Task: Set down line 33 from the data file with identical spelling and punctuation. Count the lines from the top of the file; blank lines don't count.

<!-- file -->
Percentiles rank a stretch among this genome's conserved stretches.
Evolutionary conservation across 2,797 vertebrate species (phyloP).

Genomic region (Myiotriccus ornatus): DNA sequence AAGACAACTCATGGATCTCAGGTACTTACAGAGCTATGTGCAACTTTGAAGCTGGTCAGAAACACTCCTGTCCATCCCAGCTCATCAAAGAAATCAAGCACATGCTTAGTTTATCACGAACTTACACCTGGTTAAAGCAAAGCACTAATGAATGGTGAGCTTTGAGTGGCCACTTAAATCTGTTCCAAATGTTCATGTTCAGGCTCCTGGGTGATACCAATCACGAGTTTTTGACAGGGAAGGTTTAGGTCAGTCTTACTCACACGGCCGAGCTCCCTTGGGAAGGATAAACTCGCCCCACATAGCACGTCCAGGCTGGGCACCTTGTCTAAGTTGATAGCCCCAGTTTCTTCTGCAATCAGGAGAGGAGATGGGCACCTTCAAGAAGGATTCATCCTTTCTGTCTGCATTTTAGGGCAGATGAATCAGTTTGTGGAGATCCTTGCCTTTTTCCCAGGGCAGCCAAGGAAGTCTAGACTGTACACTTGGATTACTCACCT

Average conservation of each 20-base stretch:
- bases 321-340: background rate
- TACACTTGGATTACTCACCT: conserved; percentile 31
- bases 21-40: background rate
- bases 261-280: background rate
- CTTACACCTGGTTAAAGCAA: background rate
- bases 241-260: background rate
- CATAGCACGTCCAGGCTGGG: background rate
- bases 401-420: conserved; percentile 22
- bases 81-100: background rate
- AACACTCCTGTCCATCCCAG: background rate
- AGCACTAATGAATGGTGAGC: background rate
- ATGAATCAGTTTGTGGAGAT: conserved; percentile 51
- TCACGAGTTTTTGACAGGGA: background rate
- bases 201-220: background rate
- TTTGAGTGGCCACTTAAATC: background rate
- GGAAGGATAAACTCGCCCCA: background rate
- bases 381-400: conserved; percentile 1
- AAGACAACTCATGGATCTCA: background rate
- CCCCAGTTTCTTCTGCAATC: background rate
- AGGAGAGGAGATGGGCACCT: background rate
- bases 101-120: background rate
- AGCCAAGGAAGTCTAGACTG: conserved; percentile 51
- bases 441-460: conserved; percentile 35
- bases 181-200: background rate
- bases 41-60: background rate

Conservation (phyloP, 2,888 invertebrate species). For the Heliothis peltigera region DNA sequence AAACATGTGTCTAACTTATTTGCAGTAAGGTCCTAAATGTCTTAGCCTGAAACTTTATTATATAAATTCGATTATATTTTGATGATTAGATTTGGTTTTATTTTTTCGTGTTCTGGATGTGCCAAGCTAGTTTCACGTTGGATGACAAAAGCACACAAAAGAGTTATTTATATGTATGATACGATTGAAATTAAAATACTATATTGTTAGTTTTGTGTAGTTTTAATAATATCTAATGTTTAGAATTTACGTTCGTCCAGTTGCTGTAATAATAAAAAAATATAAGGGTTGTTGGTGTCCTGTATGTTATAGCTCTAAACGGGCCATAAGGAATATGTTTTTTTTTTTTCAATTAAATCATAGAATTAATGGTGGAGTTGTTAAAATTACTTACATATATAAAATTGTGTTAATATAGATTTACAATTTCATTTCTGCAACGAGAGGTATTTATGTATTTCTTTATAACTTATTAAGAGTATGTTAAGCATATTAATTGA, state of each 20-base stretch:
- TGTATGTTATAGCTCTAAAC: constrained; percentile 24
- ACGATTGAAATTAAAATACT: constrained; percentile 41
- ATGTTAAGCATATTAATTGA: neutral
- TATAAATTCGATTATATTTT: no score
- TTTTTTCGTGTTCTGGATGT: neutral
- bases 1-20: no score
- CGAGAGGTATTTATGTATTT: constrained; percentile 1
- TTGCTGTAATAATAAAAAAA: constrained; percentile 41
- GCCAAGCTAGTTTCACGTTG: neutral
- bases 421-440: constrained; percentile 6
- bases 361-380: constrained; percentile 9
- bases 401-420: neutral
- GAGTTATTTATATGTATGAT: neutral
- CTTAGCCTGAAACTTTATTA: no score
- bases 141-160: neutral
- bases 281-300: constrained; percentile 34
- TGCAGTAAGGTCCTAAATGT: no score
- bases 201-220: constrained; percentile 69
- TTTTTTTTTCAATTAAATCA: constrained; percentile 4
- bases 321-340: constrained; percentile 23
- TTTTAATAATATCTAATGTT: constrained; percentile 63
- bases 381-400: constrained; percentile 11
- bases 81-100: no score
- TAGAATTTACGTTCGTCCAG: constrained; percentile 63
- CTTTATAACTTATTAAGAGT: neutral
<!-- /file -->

- ATGTTAAGCATATTAATTGA: neutral